Night Buddies - Adventures After Lights Out

How to Filter What Your Child Should Be Reading

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This is a tough topic for me to approach, because as a children’s author and an advocate for #BoysWhoRead, I would like to believe that there are no books that should be off-limits for children to leave. All books have the power to expand our children’s minds and help them with their studies, their critical thinking, and their ability to empathize, but just as we filter what our children watch on television, it is important to many parents to make sure books are “age appropriate.”

But how do we go about doing this? Books aren’t categorized like movies into ratings from G-R, and most likely you don’t have the time to read every book your child brings home before they do to make sure it meets your standards for appropriate. And many times you won’t be able to spot all of the content in a book by a quick flip-through and reading of the back cover. That being said, here are some practical and helpful tips to help you filter what your children are reading, and how to decide what you should be filtering for:

Understand your child’s reading-level: This is a suggestion based on filtering by what your child will be able to understand. Part of helping kids fall in love with reading is providing them with stories that will challenge their reading skills, but not frustrate them to the point of putting the book down and never wanting to pick one up again. Children’s books are labeled by age ranges and reading-levels, which will help you determine whether or not a book is going to be the right reading-level for your child.

Take another look at those reading-level labels: Maybe your child is above their own reading level, I know my son John was when he was growing up, but if you want to filter for appropriateness, this is another tool for you to use. Typically the level of appropriateness correlates with the age range a book was intended for, so if your second grader wants to read a junior high level book, not only might it be too far above their reading level, it cold touch on subject matters they simply are not ready for.

Understand the difference between inappropriate and mature: Some books are risqué simply for the thrill—Fifty Shades of Grey, for example. Other books simply touch on mature themes, such as peer pressure, sexual abuse, etc. Risqué books aren’t necessary for your child to read before they are old enough to filter for themselves. Mature books should be allowed based on your judgment of your child’s maturity level. Some young children are ready to be exposed to tough subjects through literature. And the best part about letting your child read these kinds of books is that it opens the channel for you and your child to talk openly about these hard themes they will probably have to come to terms with at some point in their life.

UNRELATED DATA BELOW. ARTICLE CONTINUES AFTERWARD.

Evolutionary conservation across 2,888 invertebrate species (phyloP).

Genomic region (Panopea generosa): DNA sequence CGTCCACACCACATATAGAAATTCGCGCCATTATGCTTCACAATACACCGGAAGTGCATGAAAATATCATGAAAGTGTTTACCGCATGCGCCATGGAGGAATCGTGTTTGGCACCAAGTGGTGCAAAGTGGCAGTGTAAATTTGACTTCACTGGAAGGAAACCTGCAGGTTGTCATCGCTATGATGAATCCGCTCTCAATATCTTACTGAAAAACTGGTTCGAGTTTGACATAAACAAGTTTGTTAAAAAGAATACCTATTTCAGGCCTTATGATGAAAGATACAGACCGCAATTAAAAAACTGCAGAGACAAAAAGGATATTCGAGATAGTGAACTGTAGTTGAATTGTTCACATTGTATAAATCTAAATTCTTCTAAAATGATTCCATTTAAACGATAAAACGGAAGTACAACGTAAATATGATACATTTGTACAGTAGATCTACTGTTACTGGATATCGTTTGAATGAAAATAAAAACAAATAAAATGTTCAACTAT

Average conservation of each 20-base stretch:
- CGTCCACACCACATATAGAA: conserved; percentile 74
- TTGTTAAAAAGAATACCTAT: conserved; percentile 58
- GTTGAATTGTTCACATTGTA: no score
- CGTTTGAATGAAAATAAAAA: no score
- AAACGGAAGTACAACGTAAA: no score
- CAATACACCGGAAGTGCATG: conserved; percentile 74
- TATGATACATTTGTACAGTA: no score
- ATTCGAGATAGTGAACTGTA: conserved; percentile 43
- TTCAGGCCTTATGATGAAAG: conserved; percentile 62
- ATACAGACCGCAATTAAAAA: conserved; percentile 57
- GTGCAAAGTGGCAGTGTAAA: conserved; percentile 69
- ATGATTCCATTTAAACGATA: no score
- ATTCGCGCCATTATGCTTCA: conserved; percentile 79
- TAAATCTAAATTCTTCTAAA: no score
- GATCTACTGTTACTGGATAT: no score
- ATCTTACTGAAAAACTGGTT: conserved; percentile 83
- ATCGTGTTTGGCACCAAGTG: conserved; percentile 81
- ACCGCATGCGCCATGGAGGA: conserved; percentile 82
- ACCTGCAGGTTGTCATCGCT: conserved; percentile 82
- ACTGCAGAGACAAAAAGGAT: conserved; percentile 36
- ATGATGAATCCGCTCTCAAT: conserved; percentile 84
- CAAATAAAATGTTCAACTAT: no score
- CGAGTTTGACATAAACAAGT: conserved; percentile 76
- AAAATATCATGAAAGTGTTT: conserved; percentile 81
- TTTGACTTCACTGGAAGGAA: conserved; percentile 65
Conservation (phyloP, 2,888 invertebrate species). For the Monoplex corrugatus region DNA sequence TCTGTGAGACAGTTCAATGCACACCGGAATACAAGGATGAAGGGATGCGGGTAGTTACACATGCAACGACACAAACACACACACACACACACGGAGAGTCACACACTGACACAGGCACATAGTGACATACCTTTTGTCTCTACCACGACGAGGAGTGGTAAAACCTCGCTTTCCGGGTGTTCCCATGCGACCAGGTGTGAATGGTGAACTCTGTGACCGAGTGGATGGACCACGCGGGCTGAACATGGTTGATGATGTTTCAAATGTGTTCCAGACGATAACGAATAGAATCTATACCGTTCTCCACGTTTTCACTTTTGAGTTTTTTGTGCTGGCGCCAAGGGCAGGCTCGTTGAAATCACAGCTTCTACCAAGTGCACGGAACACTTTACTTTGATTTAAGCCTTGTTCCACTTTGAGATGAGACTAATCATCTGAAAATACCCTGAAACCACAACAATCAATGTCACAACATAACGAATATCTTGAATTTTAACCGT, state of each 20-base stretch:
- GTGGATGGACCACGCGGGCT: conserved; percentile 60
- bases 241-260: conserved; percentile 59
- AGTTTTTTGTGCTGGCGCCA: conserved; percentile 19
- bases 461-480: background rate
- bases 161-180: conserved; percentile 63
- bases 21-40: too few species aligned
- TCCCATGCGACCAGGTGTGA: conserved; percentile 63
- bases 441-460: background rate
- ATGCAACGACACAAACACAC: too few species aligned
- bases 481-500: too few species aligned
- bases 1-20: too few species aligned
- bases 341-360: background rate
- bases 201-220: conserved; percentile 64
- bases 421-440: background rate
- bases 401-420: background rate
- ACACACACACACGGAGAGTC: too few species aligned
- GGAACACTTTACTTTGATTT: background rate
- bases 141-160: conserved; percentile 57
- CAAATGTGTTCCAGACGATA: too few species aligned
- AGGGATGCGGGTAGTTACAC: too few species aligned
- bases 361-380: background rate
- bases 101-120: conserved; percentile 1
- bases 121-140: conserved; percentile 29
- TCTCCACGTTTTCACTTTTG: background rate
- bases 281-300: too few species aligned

Read Amazon/Goodreads reviews: You might not have time to read a whole book before you give it to your child, but reading reviews is quick and easy! If there is anything truly inappropriate or shocking, the reviews will most certainly call it out.

When it comes down to it, know that only you know what your child is and isn’t ready for. If you are truly bothered by a certain word, character, or theme in a book, you have the right as a parent to keep it on a higher bookshelf until your child is ready to make the decision of what to read on his/her own.

Are there any books you have kept your children from reading? Do you believe that filtering what kids read is wrong? Let me know in the comments!

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Children's Museum of Alamance County
217 South Main Street
Graham, NC 27253
Phone: 336-228-7997
Reading begins at 3 pm


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